Battery storage trial goes live in WA

The residents of Alkimos Beach in Western Australia are participating in the landmark residential battery storage trial, which combines community-scale battery energy storage and solar, and could save participants 15 per cent or more on their electricity bills.

The trial participants will get to experience “virtual” energy storage through a 1.1 megawatt-hour (MWh) battery storage system connected to the power grid. The battery storage system has been installed in two shipping containers in the suburb instead of batteries being fixed in homes. The system will store energy from over 100 rooftop solar photovoltaic systems.

The $6.7 million trial is a collaboration between Synergy and development partners, LandCorp and Landlease, and is supported by $3.3 million funding from the Australian Renewable Energy Agency (ARENA).

Federal Minister for Environment Greg Hunt joined WA Minister for Energy Mike Nahan, ARENA CEO Ivor Frischknecht and Synergy CEO Jason Waters in Alkimos Beach, Western Australia, to announce the start of the residential battery storage trial on Wednesday.

“The Turnbull Government’s investment in projects like the Alkimos Beach trial reflects the significant role residential solar and storage is destined to play in our rapidly increasing urban landscape and as part of the nation’s future energy mix,” said Minister Hunt.

According to Mr Frischknecht, combining community-scale battery storage and rooftop solar presents a win-win for energy retailers, developers and consumers and can provide households with the benefits of storage without on-site installation and maintenance.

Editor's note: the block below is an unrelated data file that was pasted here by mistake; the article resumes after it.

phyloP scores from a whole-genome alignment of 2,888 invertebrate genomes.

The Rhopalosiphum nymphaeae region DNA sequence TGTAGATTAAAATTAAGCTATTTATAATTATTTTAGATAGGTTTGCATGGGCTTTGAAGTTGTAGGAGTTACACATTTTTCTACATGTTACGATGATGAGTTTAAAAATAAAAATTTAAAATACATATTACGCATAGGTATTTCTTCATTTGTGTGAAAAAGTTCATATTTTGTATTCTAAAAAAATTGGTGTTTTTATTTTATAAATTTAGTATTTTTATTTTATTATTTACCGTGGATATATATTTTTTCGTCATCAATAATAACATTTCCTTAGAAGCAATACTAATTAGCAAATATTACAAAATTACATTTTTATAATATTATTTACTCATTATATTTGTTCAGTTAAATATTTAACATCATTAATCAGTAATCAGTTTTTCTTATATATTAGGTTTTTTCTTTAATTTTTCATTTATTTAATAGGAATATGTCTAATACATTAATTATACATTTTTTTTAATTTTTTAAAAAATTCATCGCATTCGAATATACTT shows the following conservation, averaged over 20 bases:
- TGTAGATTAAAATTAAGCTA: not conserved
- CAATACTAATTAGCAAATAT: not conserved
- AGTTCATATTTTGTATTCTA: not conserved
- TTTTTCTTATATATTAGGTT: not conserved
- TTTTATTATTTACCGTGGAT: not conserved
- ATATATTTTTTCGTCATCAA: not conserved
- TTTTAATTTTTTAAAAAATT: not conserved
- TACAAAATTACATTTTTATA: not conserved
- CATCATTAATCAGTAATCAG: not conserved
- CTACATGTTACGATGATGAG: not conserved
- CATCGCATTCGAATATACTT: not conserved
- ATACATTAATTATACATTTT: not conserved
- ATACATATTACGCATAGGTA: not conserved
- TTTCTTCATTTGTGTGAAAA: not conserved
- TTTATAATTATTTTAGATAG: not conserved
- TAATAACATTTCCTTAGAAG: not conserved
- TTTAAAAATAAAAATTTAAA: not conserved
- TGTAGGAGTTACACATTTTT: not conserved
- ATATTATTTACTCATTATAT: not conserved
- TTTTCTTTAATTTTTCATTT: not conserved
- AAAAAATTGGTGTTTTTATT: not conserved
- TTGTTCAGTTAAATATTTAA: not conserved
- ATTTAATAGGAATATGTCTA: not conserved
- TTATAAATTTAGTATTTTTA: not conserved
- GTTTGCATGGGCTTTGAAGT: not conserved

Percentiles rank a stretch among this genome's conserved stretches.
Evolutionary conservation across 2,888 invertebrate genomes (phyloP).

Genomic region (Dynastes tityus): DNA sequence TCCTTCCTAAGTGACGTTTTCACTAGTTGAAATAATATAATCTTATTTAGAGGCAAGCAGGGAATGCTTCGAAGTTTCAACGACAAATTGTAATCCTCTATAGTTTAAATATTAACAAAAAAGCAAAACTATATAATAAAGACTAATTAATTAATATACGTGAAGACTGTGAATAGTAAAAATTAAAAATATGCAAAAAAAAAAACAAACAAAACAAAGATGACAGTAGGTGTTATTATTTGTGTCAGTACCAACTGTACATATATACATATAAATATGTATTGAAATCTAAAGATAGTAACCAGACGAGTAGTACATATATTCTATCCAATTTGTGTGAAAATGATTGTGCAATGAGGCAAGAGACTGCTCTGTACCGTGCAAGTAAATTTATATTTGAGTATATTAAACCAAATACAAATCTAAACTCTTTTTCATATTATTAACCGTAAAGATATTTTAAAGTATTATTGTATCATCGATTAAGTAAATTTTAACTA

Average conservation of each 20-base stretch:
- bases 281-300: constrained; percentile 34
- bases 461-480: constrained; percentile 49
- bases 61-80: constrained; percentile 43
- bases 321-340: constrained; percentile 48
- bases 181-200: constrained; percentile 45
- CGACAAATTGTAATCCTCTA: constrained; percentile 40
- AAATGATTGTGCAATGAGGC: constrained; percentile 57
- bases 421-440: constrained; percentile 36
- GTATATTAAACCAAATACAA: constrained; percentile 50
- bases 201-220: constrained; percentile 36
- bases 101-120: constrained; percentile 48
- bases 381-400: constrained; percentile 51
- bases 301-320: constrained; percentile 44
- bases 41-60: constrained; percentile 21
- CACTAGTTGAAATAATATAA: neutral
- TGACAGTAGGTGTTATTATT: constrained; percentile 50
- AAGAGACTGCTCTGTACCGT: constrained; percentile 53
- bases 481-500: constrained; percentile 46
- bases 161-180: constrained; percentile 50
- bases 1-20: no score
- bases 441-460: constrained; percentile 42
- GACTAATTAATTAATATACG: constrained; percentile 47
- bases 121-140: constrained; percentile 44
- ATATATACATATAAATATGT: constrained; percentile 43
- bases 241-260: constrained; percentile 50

“Solar will work alongside battery storage to lower Alkimos Beach’s demand for electricity from the grid. This model has the potential to offer residents cheaper electricity bills and reduce grid connection costs for future new developments,” he said.

According to a statement issued by ARENA, the Alkimos trial was set to prove an innovative energy retailing model suited for the 21st century and the lessons learned would address gaps in existing knowledge, potentially paving the way for similar projects.

“There is also a need to better understand how solar and community-scale storage can operate within traditional networks. For example, right now there are no tariffs that allow community energy storage to discharge onto electricity networks,” Mr Frischknecht said.

The trial, which is scheduled to run from 2016 to 2020 could also lead the way for follow-on projects, especially if similar models are adopted at other residential developments.

“If the approach becomes standard practice for new residential developments, this will increase the supply and use of renewable energy in Australia.”

Advantages of home battery storage

Lower energy bills. A home battery system stores excess electricity generated from solar panels during the day so it can be used at night. This in turn lowers your dependency on electricity from the local grid at nighttime. This increased self-consumption of solar power then results in lower electricity bills.

Better for the environment. Battery storage is good for the environment because it uses solar energy instead of fossil fuels for generating electricity.

Blackout support. In case of a blackout, a home battery system should be able to keep some of your home’s appliances running for a number of hours even when the power is out.

For more information and news updates on battery storage and other energy saving tips, visit Mozo’s energy hub.


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